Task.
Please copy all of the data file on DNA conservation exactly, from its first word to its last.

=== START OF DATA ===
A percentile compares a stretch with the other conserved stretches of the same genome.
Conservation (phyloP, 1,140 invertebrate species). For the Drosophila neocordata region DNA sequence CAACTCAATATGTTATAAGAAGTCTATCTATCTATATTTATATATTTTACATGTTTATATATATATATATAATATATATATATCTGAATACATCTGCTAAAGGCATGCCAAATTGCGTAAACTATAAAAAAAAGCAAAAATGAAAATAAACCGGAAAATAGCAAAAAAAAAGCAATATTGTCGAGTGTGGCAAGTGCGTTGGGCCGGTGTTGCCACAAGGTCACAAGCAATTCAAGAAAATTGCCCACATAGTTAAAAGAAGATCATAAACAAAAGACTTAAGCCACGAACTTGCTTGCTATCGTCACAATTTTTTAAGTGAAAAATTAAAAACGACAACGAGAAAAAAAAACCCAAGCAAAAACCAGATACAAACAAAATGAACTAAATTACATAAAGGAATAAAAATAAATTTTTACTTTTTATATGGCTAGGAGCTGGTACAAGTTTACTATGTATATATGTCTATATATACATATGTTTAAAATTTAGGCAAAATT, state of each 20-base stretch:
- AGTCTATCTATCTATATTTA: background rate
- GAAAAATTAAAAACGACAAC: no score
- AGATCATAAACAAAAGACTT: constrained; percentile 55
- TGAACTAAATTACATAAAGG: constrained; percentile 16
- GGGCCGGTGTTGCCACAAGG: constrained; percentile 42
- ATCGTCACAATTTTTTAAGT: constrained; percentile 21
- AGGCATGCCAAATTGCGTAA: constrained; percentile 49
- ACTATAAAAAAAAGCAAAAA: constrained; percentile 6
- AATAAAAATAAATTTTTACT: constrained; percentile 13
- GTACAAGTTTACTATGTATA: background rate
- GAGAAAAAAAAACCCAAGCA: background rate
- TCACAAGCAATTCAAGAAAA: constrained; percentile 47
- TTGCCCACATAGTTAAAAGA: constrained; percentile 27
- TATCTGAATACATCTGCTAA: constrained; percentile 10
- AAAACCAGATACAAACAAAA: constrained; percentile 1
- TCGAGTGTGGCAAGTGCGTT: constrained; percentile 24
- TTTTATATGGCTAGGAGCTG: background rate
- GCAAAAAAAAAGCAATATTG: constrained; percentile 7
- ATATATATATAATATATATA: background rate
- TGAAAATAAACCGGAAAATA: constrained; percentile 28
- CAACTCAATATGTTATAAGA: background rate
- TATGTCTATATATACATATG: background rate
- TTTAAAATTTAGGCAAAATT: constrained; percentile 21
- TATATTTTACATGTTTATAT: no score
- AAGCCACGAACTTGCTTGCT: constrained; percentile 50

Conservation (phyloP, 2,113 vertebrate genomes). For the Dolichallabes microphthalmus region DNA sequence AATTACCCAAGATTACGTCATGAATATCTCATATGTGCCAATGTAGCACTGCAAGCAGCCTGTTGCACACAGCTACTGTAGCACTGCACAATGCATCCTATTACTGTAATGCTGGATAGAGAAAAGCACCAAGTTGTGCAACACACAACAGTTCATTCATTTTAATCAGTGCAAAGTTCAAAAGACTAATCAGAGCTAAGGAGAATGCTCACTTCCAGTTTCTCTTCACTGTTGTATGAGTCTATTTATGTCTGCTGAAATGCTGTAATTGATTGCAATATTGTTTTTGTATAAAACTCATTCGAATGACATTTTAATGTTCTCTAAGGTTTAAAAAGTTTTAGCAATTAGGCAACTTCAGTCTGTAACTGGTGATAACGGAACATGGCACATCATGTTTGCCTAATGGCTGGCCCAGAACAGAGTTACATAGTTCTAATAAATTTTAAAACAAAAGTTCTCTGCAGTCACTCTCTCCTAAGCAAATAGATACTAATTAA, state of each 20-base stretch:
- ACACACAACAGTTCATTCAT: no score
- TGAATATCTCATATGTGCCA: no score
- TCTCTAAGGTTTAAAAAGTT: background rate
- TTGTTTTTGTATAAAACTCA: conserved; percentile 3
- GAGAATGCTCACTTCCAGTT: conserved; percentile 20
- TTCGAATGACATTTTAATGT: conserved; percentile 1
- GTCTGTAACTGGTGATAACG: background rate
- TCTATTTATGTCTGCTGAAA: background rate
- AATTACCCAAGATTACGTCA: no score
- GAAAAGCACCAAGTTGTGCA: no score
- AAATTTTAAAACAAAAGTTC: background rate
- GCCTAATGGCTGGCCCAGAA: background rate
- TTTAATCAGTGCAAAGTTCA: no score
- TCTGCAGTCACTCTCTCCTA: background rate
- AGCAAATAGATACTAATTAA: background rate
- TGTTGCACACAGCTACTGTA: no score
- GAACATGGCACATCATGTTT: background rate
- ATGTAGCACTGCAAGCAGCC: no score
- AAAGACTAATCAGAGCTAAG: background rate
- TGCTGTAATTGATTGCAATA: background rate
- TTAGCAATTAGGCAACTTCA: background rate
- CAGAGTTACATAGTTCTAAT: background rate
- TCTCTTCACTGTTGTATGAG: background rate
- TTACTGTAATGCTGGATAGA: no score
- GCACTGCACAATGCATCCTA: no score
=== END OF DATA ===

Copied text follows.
A percentile compares a stretch with the other conserved stretches of the same genome.
Conservation (phyloP, 1,140 invertebrate species). For the Drosophila neocordata region DNA sequence CAACTCAATATGTTATAAGAAGTCTATCTATCTATATTTATATATTTTACATGTTTATATATATATATATAATATATATATATCTGAATACATCTGCTAAAGGCATGCCAAATTGCGTAAACTATAAAAAAAAGCAAAAATGAAAATAAACCGGAAAATAGCAAAAAAAAAGCAATATTGTCGAGTGTGGCAAGTGCGTTGGGCCGGTGTTGCCACAAGGTCACAAGCAATTCAAGAAAATTGCCCACATAGTTAAAAGAAGATCATAAACAAAAGACTTAAGCCACGAACTTGCTTGCTATCGTCACAATTTTTTAAGTGAAAAATTAAAAACGACAACGAGAAAAAAAAACCCAAGCAAAAACCAGATACAAACAAAATGAACTAAATTACATAAAGGAATAAAAATAAATTTTTACTTTTTATATGGCTAGGAGCTGGTACAAGTTTACTATGTATATATGTCTATATATACATATGTTTAAAATTTAGGCAAAATT, state of each 20-base stretch:
- AGTCTATCTATCTATATTTA: background rate
- GAAAAATTAAAAACGACAAC: no score
- AGATCATAAACAAAAGACTT: constrained; percentile 55
- TGAACTAAATTACATAAAGG: constrained; percentile 16
- GGGCCGGTGTTGCCACAAGG: constrained; percentile 42
- ATCGTCACAATTTTTTAAGT: constrained; percentile 21
- AGGCATGCCAAATTGCGTAA: constrained; percentile 49
- ACTATAAAAAAAAGCAAAAA: constrained; percentile 6
- AATAAAAATAAATTTTTACT: constrained; percentile 13
- GTACAAGTTTACTATGTATA: background rate
- GAGAAAAAAAAACCCAAGCA: background rate
- TCACAAGCAATTCAAGAAAA: constrained; percentile 47
- TTGCCCACATAGTTAAAAGA: constrained; percentile 27
- TATCTGAATACATCTGCTAA: constrained; percentile 10
- AAAACCAGATACAAACAAAA: constrained; percentile 1
- TCGAGTGTGGCAAGTGCGTT: constrained; percentile 24
- TTTTATATGGCTAGGAGCTG: background rate
- GCAAAAAAAAAGCAATATTG: constrained; percentile 7
- ATATATATATAATATATATA: background rate
- TGAAAATAAACCGGAAAATA: constrained; percentile 28
- CAACTCAATATGTTATAAGA: background rate
- TATGTCTATATATACATATG: background rate
- TTTAAAATTTAGGCAAAATT: constrained; percentile 21
- TATATTTTACATGTTTATAT: no score
- AAGCCACGAACTTGCTTGCT: constrained; percentile 50

Conservation (phyloP, 2,113 vertebrate genomes). For the Dolichallabes microphthalmus region DNA sequence AATTACCCAAGATTACGTCATGAATATCTCATATGTGCCAATGTAGCACTGCAAGCAGCCTGTTGCACACAGCTACTGTAGCACTGCACAATGCATCCTATTACTGTAATGCTGGATAGAGAAAAGCACCAAGTTGTGCAACACACAACAGTTCATTCATTTTAATCAGTGCAAAGTTCAAAAGACTAATCAGAGCTAAGGAGAATGCTCACTTCCAGTTTCTCTTCACTGTTGTATGAGTCTATTTATGTCTGCTGAAATGCTGTAATTGATTGCAATATTGTTTTTGTATAAAACTCATTCGAATGACATTTTAATGTTCTCTAAGGTTTAAAAAGTTTTAGCAATTAGGCAACTTCAGTCTGTAACTGGTGATAACGGAACATGGCACATCATGTTTGCCTAATGGCTGGCCCAGAACAGAGTTACATAGTTCTAATAAATTTTAAAACAAAAGTTCTCTGCAGTCACTCTCTCCTAAGCAAATAGATACTAATTAA, state of each 20-base stretch:
- ACACACAACAGTTCATTCAT: no score
- TGAATATCTCATATGTGCCA: no score
- TCTCTAAGGTTTAAAAAGTT: background rate
- TTGTTTTTGTATAAAACTCA: conserved; percentile 3
- GAGAATGCTCACTTCCAGTT: conserved; percentile 20
- TTCGAATGACATTTTAATGT: conserved; percentile 1
- GTCTGTAACTGGTGATAACG: background rate
- TCTATTTATGTCTGCTGAAA: background rate
- AATTACCCAAGATTACGTCA: no score
- GAAAAGCACCAAGTTGTGCA: no score
- AAATTTTAAAACAAAAGTTC: background rate
- GCCTAATGGCTGGCCCAGAA: background rate
- TTTAATCAGTGCAAAGTTCA: no score
- TCTGCAGTCACTCTCTCCTA: background rate
- AGCAAATAGATACTAATTAA: background rate
- TGTTGCACACAGCTACTGTA: no score
- GAACATGGCACATCATGTTT: background rate
- ATGTAGCACTGCAAGCAGCC: no score
- AAAGACTAATCAGAGCTAAG: background rate
- TGCTGTAATTGATTGCAATA: background rate
- TTAGCAATTAGGCAACTTCA: background rate
- CAGAGTTACATAGTTCTAAT: background rate
- TCTCTTCACTGTTGTATGAG: background rate
- TTACTGTAATGCTGGATAGA: no score
- GCACTGCACAATGCATCCTA: no score